Given the difficulty of linking the molecular structure of a complex biopharmaceutical to its efficacy and safety, the industry must maintain that “the process is the product”. Any change to the process implies that the product can no longer be assumed to be the same as that for which data was generated during clinical trials.
However, within defined limits, process variability is a fact of bioprocessing life. Here we look at 4 broad sources of bioprocess variation discussing how they occur and highlighting best operating practices to minimize or prevent them.
Biological variations are those derived from the organism and the product expressed and occur because of the use of highly complex living organisms used in biopharmaceutical manufacturing. Selecting the right cell line early in the development process is vitally important but product variability can also be reduced by optimizing process parameters during cell culture.
Automation of an apparently simple sub-operation such as bioreactor feeds can increase process consistency by eliminating variation derived from rates of addition and reducing opportunity for error and failures.
Raw materials and consumables used in the production of biopharmaceuticals are direct additions to the process and any variation in these can therefore be a source of variation in the final product. The proliferation of single-use technology has introduced greater variability in processing equipment and it is important the single-use suppliers pay close attention to their own supply chain to prevent this.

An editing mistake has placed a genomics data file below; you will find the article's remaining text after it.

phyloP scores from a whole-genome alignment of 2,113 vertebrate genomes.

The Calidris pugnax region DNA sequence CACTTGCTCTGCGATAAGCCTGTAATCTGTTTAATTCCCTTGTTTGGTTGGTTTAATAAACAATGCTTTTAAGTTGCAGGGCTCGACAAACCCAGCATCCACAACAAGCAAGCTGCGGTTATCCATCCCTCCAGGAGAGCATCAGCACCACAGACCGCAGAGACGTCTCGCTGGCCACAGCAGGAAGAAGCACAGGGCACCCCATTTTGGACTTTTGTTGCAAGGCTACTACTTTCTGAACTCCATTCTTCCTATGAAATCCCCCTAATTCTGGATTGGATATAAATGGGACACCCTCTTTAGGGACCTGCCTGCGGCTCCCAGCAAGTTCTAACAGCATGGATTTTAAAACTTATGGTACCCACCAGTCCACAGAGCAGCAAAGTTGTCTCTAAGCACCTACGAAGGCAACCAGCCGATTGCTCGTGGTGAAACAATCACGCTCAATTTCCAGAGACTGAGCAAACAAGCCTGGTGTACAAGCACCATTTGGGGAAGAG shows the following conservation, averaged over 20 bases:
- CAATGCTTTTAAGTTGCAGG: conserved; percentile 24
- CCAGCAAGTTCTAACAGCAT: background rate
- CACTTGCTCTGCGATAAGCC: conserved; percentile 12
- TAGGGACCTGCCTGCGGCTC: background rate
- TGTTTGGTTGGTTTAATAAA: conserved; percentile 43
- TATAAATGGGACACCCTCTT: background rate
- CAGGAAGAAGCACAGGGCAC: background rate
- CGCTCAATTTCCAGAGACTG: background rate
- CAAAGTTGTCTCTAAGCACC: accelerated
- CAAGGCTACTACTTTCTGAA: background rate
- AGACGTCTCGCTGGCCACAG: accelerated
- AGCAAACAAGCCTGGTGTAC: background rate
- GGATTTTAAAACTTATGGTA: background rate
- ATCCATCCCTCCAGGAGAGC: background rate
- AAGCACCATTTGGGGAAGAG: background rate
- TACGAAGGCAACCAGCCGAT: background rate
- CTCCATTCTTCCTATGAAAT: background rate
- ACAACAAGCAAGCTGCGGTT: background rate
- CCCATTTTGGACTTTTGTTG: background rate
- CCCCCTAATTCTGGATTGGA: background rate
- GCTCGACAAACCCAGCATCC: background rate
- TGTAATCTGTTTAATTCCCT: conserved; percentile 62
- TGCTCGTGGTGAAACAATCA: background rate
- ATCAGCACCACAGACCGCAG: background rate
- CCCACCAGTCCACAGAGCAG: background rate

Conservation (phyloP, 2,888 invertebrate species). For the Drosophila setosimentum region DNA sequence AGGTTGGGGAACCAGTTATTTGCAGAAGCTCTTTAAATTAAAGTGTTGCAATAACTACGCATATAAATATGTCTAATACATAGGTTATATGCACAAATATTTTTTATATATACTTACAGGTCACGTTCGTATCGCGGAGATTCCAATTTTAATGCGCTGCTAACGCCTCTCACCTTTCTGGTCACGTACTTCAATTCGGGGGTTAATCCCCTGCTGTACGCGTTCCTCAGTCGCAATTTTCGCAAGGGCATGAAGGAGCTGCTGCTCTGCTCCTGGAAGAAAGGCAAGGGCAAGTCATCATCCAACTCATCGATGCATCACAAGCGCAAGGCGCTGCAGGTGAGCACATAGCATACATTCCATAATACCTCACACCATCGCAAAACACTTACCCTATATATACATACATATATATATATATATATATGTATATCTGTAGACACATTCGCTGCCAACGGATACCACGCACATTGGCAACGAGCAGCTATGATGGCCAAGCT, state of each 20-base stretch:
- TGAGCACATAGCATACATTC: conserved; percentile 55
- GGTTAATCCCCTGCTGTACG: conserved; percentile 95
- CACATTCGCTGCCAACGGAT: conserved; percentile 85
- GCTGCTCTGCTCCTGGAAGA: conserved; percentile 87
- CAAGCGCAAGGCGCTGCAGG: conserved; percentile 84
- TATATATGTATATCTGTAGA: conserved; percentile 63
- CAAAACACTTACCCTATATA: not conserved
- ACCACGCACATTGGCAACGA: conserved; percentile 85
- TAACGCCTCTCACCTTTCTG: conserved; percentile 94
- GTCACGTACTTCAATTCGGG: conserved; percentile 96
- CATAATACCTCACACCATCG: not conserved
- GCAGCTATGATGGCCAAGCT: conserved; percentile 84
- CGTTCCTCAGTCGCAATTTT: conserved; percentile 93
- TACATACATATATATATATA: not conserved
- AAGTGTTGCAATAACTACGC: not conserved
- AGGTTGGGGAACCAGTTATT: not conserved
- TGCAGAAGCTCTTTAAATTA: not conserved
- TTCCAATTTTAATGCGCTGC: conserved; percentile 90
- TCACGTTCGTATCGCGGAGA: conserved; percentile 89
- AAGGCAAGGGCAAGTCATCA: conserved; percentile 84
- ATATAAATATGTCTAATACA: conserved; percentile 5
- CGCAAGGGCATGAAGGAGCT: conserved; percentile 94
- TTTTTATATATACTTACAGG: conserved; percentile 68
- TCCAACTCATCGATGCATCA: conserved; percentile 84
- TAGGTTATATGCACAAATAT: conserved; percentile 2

For example, when a Parker supplier was providing two distributions of tubing at the upper and lower limits of the diameter specifications, variability resulted in our overmolded manifolds. We worked closely with the supplier to provide a single distribution of tubing which, in turn, ensured consistency in our own product.
Variation in operational input can be caused by the way equipment is put together in house, differences in the way that different teams perform tasks, and differences in how unit steps are conducted when processes are transferred between facilities.
Automation of manual operations can detect and reduce variation within processing parameters. An example of this is a project in which Parker automated a final bulk filtration and dispense operation for a contract manufacturer. The resulting single-use system automated a 10 step process achieving standardization of the filtration and dispense operation between operators, batches and campaigns as well as increasing dispense accuracy and reducing opportunity for human error.
Temperature and contaminations are two potential causes of major environmental variation. Additional temperature control can be implemented through automation if desired and the use of a closed system should effectively control external contamination.
The automated filtration and dispense system described above was able to convert an operations previously performed using a vertical laminar flow hood into a closed process with fully disposable flowpaths. this significantly reduces the risk of environmental contaminations.
This post was contributed by the Parker Bioscience Division, United Kingdom